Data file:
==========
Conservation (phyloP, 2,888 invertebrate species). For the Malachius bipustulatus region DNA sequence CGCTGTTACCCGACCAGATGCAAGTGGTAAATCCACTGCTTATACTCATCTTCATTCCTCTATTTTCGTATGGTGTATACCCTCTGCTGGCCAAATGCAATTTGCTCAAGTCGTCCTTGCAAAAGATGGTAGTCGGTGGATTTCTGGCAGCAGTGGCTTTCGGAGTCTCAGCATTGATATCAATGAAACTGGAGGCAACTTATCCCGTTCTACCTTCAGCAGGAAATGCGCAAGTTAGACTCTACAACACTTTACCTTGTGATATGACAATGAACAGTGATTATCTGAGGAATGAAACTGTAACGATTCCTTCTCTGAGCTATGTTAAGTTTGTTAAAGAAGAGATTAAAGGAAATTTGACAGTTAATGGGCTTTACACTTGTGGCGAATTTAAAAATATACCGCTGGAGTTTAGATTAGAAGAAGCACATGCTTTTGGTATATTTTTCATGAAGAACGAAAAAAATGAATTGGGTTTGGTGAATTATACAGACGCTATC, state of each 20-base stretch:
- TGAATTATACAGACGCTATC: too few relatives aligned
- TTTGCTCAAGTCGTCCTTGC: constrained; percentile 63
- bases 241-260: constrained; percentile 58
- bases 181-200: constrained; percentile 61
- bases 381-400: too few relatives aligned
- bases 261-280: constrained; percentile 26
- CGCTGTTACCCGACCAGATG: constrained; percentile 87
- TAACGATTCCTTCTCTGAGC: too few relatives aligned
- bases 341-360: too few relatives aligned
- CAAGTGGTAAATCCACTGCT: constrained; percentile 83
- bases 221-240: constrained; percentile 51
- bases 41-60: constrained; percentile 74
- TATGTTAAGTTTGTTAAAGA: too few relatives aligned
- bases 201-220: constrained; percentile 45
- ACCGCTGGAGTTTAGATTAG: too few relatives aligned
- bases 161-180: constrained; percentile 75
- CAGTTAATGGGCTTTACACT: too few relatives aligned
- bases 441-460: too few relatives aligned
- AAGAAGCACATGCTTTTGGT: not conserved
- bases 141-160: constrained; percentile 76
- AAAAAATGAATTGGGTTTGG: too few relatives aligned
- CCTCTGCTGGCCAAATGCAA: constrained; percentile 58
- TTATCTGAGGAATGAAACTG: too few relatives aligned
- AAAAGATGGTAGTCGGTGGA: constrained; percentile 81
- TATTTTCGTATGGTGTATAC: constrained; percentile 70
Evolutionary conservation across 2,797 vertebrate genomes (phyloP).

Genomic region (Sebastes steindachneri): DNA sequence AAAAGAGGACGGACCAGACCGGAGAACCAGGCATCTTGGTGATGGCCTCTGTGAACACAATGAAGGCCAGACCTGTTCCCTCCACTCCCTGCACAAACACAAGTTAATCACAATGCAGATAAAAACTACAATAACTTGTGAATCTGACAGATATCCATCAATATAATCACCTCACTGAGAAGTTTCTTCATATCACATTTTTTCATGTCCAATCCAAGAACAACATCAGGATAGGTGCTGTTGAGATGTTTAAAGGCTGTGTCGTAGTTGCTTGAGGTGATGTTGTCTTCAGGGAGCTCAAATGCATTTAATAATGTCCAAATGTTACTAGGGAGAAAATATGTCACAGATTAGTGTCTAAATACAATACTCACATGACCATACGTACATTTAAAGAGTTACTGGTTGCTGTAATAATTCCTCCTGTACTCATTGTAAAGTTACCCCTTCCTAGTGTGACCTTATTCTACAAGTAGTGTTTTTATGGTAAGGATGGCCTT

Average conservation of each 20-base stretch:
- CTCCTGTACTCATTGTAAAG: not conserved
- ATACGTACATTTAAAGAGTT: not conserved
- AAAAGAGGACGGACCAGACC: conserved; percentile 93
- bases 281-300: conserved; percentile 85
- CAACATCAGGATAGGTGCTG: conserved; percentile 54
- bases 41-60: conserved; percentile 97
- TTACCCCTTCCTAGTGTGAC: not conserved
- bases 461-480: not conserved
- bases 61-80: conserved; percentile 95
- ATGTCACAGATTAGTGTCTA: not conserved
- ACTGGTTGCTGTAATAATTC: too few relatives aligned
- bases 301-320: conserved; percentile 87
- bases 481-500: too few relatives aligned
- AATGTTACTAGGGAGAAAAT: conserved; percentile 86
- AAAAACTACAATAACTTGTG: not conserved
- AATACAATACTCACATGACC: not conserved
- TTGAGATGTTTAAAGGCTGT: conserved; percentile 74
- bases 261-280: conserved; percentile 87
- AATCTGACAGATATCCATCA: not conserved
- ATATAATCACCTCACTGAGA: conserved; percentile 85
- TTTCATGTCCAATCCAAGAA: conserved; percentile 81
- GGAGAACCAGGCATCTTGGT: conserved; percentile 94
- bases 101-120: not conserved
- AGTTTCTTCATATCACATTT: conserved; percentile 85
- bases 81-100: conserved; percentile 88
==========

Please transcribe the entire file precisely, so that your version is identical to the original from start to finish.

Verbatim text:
Conservation (phyloP, 2,888 invertebrate species). For the Malachius bipustulatus region DNA sequence CGCTGTTACCCGACCAGATGCAAGTGGTAAATCCACTGCTTATACTCATCTTCATTCCTCTATTTTCGTATGGTGTATACCCTCTGCTGGCCAAATGCAATTTGCTCAAGTCGTCCTTGCAAAAGATGGTAGTCGGTGGATTTCTGGCAGCAGTGGCTTTCGGAGTCTCAGCATTGATATCAATGAAACTGGAGGCAACTTATCCCGTTCTACCTTCAGCAGGAAATGCGCAAGTTAGACTCTACAACACTTTACCTTGTGATATGACAATGAACAGTGATTATCTGAGGAATGAAACTGTAACGATTCCTTCTCTGAGCTATGTTAAGTTTGTTAAAGAAGAGATTAAAGGAAATTTGACAGTTAATGGGCTTTACACTTGTGGCGAATTTAAAAATATACCGCTGGAGTTTAGATTAGAAGAAGCACATGCTTTTGGTATATTTTTCATGAAGAACGAAAAAAATGAATTGGGTTTGGTGAATTATACAGACGCTATC, state of each 20-base stretch:
- TGAATTATACAGACGCTATC: too few relatives aligned
- TTTGCTCAAGTCGTCCTTGC: constrained; percentile 63
- bases 241-260: constrained; percentile 58
- bases 181-200: constrained; percentile 61
- bases 381-400: too few relatives aligned
- bases 261-280: constrained; percentile 26
- CGCTGTTACCCGACCAGATG: constrained; percentile 87
- TAACGATTCCTTCTCTGAGC: too few relatives aligned
- bases 341-360: too few relatives aligned
- CAAGTGGTAAATCCACTGCT: constrained; percentile 83
- bases 221-240: constrained; percentile 51
- bases 41-60: constrained; percentile 74
- TATGTTAAGTTTGTTAAAGA: too few relatives aligned
- bases 201-220: constrained; percentile 45
- ACCGCTGGAGTTTAGATTAG: too few relatives aligned
- bases 161-180: constrained; percentile 75
- CAGTTAATGGGCTTTACACT: too few relatives aligned
- bases 441-460: too few relatives aligned
- AAGAAGCACATGCTTTTGGT: not conserved
- bases 141-160: constrained; percentile 76
- AAAAAATGAATTGGGTTTGG: too few relatives aligned
- CCTCTGCTGGCCAAATGCAA: constrained; percentile 58
- TTATCTGAGGAATGAAACTG: too few relatives aligned
- AAAAGATGGTAGTCGGTGGA: constrained; percentile 81
- TATTTTCGTATGGTGTATAC: constrained; percentile 70
Evolutionary conservation across 2,797 vertebrate genomes (phyloP).

Genomic region (Sebastes steindachneri): DNA sequence AAAAGAGGACGGACCAGACCGGAGAACCAGGCATCTTGGTGATGGCCTCTGTGAACACAATGAAGGCCAGACCTGTTCCCTCCACTCCCTGCACAAACACAAGTTAATCACAATGCAGATAAAAACTACAATAACTTGTGAATCTGACAGATATCCATCAATATAATCACCTCACTGAGAAGTTTCTTCATATCACATTTTTTCATGTCCAATCCAAGAACAACATCAGGATAGGTGCTGTTGAGATGTTTAAAGGCTGTGTCGTAGTTGCTTGAGGTGATGTTGTCTTCAGGGAGCTCAAATGCATTTAATAATGTCCAAATGTTACTAGGGAGAAAATATGTCACAGATTAGTGTCTAAATACAATACTCACATGACCATACGTACATTTAAAGAGTTACTGGTTGCTGTAATAATTCCTCCTGTACTCATTGTAAAGTTACCCCTTCCTAGTGTGACCTTATTCTACAAGTAGTGTTTTTATGGTAAGGATGGCCTT

Average conservation of each 20-base stretch:
- CTCCTGTACTCATTGTAAAG: not conserved
- ATACGTACATTTAAAGAGTT: not conserved
- AAAAGAGGACGGACCAGACC: conserved; percentile 93
- bases 281-300: conserved; percentile 85
- CAACATCAGGATAGGTGCTG: conserved; percentile 54
- bases 41-60: conserved; percentile 97
- TTACCCCTTCCTAGTGTGAC: not conserved
- bases 461-480: not conserved
- bases 61-80: conserved; percentile 95
- ATGTCACAGATTAGTGTCTA: not conserved
- ACTGGTTGCTGTAATAATTC: too few relatives aligned
- bases 301-320: conserved; percentile 87
- bases 481-500: too few relatives aligned
- AATGTTACTAGGGAGAAAAT: conserved; percentile 86
- AAAAACTACAATAACTTGTG: not conserved
- AATACAATACTCACATGACC: not conserved
- TTGAGATGTTTAAAGGCTGT: conserved; percentile 74
- bases 261-280: conserved; percentile 87
- AATCTGACAGATATCCATCA: not conserved
- ATATAATCACCTCACTGAGA: conserved; percentile 85
- TTTCATGTCCAATCCAAGAA: conserved; percentile 81
- GGAGAACCAGGCATCTTGGT: conserved; percentile 94
- bases 101-120: not conserved
- AGTTTCTTCATATCACATTT: conserved; percentile 85
- bases 81-100: conserved; percentile 88